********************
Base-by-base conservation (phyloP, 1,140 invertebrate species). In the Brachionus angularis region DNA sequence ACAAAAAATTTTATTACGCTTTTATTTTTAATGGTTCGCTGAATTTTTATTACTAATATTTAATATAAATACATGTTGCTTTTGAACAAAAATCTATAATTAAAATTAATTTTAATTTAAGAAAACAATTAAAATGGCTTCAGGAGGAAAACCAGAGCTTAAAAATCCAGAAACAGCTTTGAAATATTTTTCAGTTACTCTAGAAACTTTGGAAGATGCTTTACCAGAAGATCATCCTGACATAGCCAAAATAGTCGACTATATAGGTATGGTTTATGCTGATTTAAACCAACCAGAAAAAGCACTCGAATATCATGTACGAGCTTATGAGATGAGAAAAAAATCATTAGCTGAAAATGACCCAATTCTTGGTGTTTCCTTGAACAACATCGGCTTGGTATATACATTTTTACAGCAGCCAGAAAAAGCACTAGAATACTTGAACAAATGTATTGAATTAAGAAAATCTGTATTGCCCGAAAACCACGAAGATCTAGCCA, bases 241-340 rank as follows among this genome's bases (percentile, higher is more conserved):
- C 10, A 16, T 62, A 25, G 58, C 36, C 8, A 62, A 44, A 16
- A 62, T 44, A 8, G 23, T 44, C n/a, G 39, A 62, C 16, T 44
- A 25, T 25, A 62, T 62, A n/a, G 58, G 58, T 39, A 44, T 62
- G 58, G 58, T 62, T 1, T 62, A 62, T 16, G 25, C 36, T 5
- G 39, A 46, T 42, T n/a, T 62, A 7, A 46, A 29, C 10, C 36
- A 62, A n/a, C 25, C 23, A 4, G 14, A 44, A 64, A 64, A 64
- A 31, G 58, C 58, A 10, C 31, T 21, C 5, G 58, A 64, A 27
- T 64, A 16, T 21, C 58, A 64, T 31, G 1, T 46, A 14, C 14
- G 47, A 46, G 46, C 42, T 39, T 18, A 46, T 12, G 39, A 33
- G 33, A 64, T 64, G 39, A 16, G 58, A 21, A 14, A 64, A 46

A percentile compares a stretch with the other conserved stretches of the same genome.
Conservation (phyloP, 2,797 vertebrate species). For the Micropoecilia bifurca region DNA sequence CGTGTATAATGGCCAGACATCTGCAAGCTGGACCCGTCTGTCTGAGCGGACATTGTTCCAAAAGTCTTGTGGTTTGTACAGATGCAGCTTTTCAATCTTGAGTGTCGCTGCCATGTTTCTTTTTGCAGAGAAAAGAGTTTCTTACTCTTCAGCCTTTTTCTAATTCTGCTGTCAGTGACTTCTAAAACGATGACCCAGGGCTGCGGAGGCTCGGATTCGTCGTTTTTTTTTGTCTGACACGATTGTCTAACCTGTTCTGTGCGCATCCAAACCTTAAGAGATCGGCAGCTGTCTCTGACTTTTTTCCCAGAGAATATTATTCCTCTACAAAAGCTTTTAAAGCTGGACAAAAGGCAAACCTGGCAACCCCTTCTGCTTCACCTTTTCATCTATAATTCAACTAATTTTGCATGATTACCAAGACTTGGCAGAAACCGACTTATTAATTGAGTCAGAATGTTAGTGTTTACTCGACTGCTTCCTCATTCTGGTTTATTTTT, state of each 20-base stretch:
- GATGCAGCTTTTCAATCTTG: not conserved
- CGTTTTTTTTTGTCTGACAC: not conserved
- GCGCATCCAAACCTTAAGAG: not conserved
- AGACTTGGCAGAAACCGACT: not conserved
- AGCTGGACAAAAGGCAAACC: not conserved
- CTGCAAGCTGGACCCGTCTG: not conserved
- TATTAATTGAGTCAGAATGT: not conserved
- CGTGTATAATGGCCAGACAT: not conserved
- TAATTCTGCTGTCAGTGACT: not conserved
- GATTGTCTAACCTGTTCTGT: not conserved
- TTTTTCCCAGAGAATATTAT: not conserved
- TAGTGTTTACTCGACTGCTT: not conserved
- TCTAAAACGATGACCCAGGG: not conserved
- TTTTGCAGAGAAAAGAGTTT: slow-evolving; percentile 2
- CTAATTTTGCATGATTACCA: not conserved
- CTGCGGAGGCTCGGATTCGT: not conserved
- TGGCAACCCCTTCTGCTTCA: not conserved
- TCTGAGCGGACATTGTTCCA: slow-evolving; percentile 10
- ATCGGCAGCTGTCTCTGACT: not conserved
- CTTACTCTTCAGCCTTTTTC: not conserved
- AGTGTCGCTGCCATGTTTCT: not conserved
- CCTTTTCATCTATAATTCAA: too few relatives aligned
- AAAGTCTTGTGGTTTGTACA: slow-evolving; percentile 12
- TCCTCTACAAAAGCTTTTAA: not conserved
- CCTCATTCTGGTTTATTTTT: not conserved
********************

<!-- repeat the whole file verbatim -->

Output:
Base-by-base conservation (phyloP, 1,140 invertebrate species). In the Brachionus angularis region DNA sequence ACAAAAAATTTTATTACGCTTTTATTTTTAATGGTTCGCTGAATTTTTATTACTAATATTTAATATAAATACATGTTGCTTTTGAACAAAAATCTATAATTAAAATTAATTTTAATTTAAGAAAACAATTAAAATGGCTTCAGGAGGAAAACCAGAGCTTAAAAATCCAGAAACAGCTTTGAAATATTTTTCAGTTACTCTAGAAACTTTGGAAGATGCTTTACCAGAAGATCATCCTGACATAGCCAAAATAGTCGACTATATAGGTATGGTTTATGCTGATTTAAACCAACCAGAAAAAGCACTCGAATATCATGTACGAGCTTATGAGATGAGAAAAAAATCATTAGCTGAAAATGACCCAATTCTTGGTGTTTCCTTGAACAACATCGGCTTGGTATATACATTTTTACAGCAGCCAGAAAAAGCACTAGAATACTTGAACAAATGTATTGAATTAAGAAAATCTGTATTGCCCGAAAACCACGAAGATCTAGCCA, bases 241-340 rank as follows among this genome's bases (percentile, higher is more conserved):
- C 10, A 16, T 62, A 25, G 58, C 36, C 8, A 62, A 44, A 16
- A 62, T 44, A 8, G 23, T 44, C n/a, G 39, A 62, C 16, T 44
- A 25, T 25, A 62, T 62, A n/a, G 58, G 58, T 39, A 44, T 62
- G 58, G 58, T 62, T 1, T 62, A 62, T 16, G 25, C 36, T 5
- G 39, A 46, T 42, T n/a, T 62, A 7, A 46, A 29, C 10, C 36
- A 62, A n/a, C 25, C 23, A 4, G 14, A 44, A 64, A 64, A 64
- A 31, G 58, C 58, A 10, C 31, T 21, C 5, G 58, A 64, A 27
- T 64, A 16, T 21, C 58, A 64, T 31, G 1, T 46, A 14, C 14
- G 47, A 46, G 46, C 42, T 39, T 18, A 46, T 12, G 39, A 33
- G 33, A 64, T 64, G 39, A 16, G 58, A 21, A 14, A 64, A 46

A percentile compares a stretch with the other conserved stretches of the same genome.
Conservation (phyloP, 2,797 vertebrate species). For the Micropoecilia bifurca region DNA sequence CGTGTATAATGGCCAGACATCTGCAAGCTGGACCCGTCTGTCTGAGCGGACATTGTTCCAAAAGTCTTGTGGTTTGTACAGATGCAGCTTTTCAATCTTGAGTGTCGCTGCCATGTTTCTTTTTGCAGAGAAAAGAGTTTCTTACTCTTCAGCCTTTTTCTAATTCTGCTGTCAGTGACTTCTAAAACGATGACCCAGGGCTGCGGAGGCTCGGATTCGTCGTTTTTTTTTGTCTGACACGATTGTCTAACCTGTTCTGTGCGCATCCAAACCTTAAGAGATCGGCAGCTGTCTCTGACTTTTTTCCCAGAGAATATTATTCCTCTACAAAAGCTTTTAAAGCTGGACAAAAGGCAAACCTGGCAACCCCTTCTGCTTCACCTTTTCATCTATAATTCAACTAATTTTGCATGATTACCAAGACTTGGCAGAAACCGACTTATTAATTGAGTCAGAATGTTAGTGTTTACTCGACTGCTTCCTCATTCTGGTTTATTTTT, state of each 20-base stretch:
- GATGCAGCTTTTCAATCTTG: not conserved
- CGTTTTTTTTTGTCTGACAC: not conserved
- GCGCATCCAAACCTTAAGAG: not conserved
- AGACTTGGCAGAAACCGACT: not conserved
- AGCTGGACAAAAGGCAAACC: not conserved
- CTGCAAGCTGGACCCGTCTG: not conserved
- TATTAATTGAGTCAGAATGT: not conserved
- CGTGTATAATGGCCAGACAT: not conserved
- TAATTCTGCTGTCAGTGACT: not conserved
- GATTGTCTAACCTGTTCTGT: not conserved
- TTTTTCCCAGAGAATATTAT: not conserved
- TAGTGTTTACTCGACTGCTT: not conserved
- TCTAAAACGATGACCCAGGG: not conserved
- TTTTGCAGAGAAAAGAGTTT: slow-evolving; percentile 2
- CTAATTTTGCATGATTACCA: not conserved
- CTGCGGAGGCTCGGATTCGT: not conserved
- TGGCAACCCCTTCTGCTTCA: not conserved
- TCTGAGCGGACATTGTTCCA: slow-evolving; percentile 10
- ATCGGCAGCTGTCTCTGACT: not conserved
- CTTACTCTTCAGCCTTTTTC: not conserved
- AGTGTCGCTGCCATGTTTCT: not conserved
- CCTTTTCATCTATAATTCAA: too few relatives aligned
- AAAGTCTTGTGGTTTGTACA: slow-evolving; percentile 12
- TCCTCTACAAAAGCTTTTAA: not conserved
- CCTCATTCTGGTTTATTTTT: not conserved